This is another tool that I use that is not needed when you are just starting out but if you have the budget available (less than $50 for a license at the time of writing) then I would highly recommend it. AAWP is the market-leading plugin for allowing you to quickly and easily make comparison tables, affiliate links, product boxes, and a number of other features with your Amazon affiliate ID automatically added. On top of this, their geo-targeting feature will automatically send your visitors who click your links to their required Amazon storefronts for you. For example, a visitor from the USA will be sent to Amazon.com, someone from the UK will go to Amazon.co.uk, and someone from Canada will go to Amazon.ca.
Although I do have a video on my YouTube channel going into how you are able to make your own version of this, it can take a large amount of time and takes a bit of jerry-rigging to get it to work smoothly depending on what you are trying to do. The free version also uses the Amazon one link system that does not include a number of the Amazon storefronts, most notably for the English speaking markets Amazon.com.au meaning you miss out on any potential commissions for visitors to your domain from Australia.
On the flipside of this though, AAWP does require access to the Amazon API for full functionality and you will need to get three qualifying sales via your affiliate links within the first four months of signing up as an Amazon affiliate to get access to their API. The main reason that it is beneficial to have access to the Amazon API and AAWP as soon as possible is that the tool uses a ton of shortcodes that you will have to go back and manually add to your content in the future if you add it to your domain later in the process.
Canva is an excellent little tool that allows you to edit image templates directly in your web browser to quickly and easily product social media cover images, YouTube thumbnails, featured images for your blogs, and a number of other things too. It is a freemium tool and they offer a ton of value with their free plan and at the time of writing, I only use their free plan as they offer so much functionality that I have not had the need to upgrade so far.
They have a ton of template setup for the more popular uses of the tool allowing you to simply add your custom text, images, and colour scheme and be good to go. The system is also quick, easy, and very straight forward to use so there is no need for any prior experience with image editing to get the most out of Canva.
I have used SERPRobot for as long as I can remember and although it costs you around $5 per month when first starting out, the data the tool provides on how your keywords are climbing in the SERPs serves two purposes. Firstly, it shows you that your articles are on their way to the first page of Google to get traffic helping to increase the chances of you sticking with your first blog rather than giving up.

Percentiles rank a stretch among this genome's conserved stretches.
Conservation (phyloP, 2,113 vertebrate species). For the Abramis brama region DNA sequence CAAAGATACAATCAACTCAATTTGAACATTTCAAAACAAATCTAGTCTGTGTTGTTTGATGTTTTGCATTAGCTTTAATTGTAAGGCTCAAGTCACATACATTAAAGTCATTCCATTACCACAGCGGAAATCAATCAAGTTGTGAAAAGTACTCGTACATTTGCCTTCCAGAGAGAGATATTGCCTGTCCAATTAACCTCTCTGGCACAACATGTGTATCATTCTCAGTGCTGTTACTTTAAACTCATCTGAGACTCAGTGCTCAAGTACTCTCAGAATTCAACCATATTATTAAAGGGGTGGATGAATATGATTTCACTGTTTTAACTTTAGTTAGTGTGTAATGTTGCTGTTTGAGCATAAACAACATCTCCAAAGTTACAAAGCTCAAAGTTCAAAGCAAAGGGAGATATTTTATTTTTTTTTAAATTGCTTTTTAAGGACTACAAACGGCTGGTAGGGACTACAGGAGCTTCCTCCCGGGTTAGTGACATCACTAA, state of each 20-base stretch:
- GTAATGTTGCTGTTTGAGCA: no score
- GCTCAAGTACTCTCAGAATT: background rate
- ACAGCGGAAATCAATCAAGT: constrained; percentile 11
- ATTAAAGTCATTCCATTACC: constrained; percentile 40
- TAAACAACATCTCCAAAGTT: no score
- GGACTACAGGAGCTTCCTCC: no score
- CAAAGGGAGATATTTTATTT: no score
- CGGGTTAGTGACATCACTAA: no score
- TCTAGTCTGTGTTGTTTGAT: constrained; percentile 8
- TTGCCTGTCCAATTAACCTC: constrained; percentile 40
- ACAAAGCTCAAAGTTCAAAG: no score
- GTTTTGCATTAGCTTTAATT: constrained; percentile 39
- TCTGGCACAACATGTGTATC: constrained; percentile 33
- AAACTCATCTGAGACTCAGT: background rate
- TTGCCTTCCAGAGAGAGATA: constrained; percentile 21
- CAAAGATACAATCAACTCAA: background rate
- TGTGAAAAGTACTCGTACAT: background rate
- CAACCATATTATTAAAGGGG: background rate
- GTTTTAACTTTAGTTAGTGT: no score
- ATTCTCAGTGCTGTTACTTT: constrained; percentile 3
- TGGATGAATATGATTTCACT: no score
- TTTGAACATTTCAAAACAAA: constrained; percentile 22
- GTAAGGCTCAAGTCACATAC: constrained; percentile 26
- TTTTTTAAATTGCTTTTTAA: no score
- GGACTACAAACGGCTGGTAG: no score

Second, being able to see keywords that are climbing early lets you try to look for patterns on the first page of Google for that keyword to try and workout why it is climbing quicker to try and find more. The more keywords you have climbing theough the SERPs the more likley you are to find some that will land in the top three of Google and then you can look for patterns on them too.
Although it’s not something you ever want to happen to your blog, having a rank tracker setup for your domain will likely give you a solid indication of the pages on your blog that may be hit by an algorithm update from Google too. Although your analytics can offer some of this information, they are less accurate when first starting out as you will only get traffic when you are getting higher in the SERPs making it harder to work out keywords that are climbing quicker than others.
There are an absolute ton of WordPress themes out there and in my opinion, you should always be looking to go with something like Astra for affiliate blogging. I only use the free version of the theme and have no plans to upgrade to the premium version either. The free version of the theme is lightning fast, easy to set up, and easy to customize too making it a solid option. I have uses a number of other themes over the years but most of them are bloated and slow resulting in slow page load times that can end up being a pain.
Rescue Time is another freemium tool that I use to track my productivity that I am a huge fan of as it offers actionable data on what I am doing so I can try to adapt my habits better to reach my goals. I know that Apple and Google have their own versions of these kinds of tools now but at the time of writing, Rescue Time has the advantage of offering more customization and categorization of how you spend your time with their free plan.
For example, as I am in the UK I use Amazon.co.uk for shopping so have it marked as unproductive time but the default for Amazon.com is also unproductive time but with Rescue Time, I switch it to being recorded as Productive as I use it for product research for my affiliate blogs. To date I have never had to pay for their premium to either but if you are using multiple computers then you may need the premium package to use it to the best of its ability.
I also want to quickly share the image below from Rescue Time that is my highest recorded productive time period for a single day to date. Due to so many people trying to sell ebooks based around the dream of blogging being easy, I just want to show that you have to grind, often for many years even before you see a small return for your efforts.
I also use a number of free and freemium tools to run my affiliate blogs that I go over in the video below that may be helpful to some readers.